More anecdotal evidence perhaps that prices paid for antiquities reflects not only the intrinsic value of the object, but the quality of its history as well. Unprovenanced objects are not selling. Souren Melikian reports on the importance of a pre-1970 history for antiquities at recent auctions in Paris:
At Pierre Bergé on May 29, an Egyptian portrait painted in encaustic on panel of the type conventionally associated with the Fayum area rose to €1.46 million, or nearly $2 million, paid by the Metropolitan Museum of Art. The portrait, datable to the years 54 to 68 A.D. on the basis of the hairdo, was owned by a European collector as early as 1968. A week later, it was the turn of Boisgirard-Antonini to score with Egyptian art. The wooden mask of a woman, with its ancient polychromy unfortunately altered by heavy waxing, realized 10 times the estimate, at more than €75,000. It had surfaced in the Paris trade in June 1912. Two lots down, the star piece in the sale, an Egyptian torso of the fourth century B.C. more than tripled its high estimate as it went over €2.26 million. Hieroglyphs carved on the back name a prince who was the governor of Upper Egypt. The inscription was debated at length in three separate German publications before World War II. At the end of a sustained bidding match, the room broke out in applause. The contrast with the dead silence that greeted scores of bronzes, some very fine, from ancient Afghanistan, Iran, Iraq, Yemen and other areas was striking. None were documented and the majority remained unwanted at low prices ranging from €1,000 to €5,000 euros. In five to 10 years, these hot potatoes may not even make it to the auction rooms.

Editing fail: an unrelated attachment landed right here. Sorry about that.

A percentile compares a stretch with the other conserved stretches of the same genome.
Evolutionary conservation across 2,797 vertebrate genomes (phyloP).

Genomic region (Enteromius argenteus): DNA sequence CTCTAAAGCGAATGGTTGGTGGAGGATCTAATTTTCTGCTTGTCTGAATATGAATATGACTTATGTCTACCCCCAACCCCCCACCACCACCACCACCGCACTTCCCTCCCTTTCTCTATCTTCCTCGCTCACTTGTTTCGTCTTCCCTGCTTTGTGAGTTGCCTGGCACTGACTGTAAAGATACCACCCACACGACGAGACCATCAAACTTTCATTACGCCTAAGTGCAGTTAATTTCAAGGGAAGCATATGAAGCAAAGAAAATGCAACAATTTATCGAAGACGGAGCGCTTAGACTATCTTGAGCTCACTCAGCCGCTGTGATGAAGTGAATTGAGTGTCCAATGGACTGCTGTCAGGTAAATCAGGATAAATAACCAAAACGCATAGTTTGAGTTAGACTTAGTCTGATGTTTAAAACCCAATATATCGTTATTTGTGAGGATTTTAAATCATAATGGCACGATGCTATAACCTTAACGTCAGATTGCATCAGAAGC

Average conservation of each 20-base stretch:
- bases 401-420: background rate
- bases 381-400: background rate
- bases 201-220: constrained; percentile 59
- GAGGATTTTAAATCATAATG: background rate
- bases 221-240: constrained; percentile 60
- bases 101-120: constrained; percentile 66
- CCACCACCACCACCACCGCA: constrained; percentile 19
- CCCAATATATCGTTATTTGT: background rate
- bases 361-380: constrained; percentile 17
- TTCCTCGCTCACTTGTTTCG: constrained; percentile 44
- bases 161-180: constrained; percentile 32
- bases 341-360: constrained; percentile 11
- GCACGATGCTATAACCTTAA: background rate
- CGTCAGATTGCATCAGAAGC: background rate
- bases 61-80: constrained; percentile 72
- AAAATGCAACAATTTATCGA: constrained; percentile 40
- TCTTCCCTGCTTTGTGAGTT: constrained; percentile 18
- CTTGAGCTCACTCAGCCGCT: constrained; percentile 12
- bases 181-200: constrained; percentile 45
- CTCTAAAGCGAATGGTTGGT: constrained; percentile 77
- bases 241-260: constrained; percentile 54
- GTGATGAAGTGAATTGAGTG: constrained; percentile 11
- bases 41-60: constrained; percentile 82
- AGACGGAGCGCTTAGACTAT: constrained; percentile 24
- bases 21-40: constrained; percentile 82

- Souren Melikian, Antiquities, With a Proven Record, Drive Auction Market, N.Y. Times, June 14, 2013, http://www.nytimes.com/2013/06/15/arts/15iht-melikian15.html.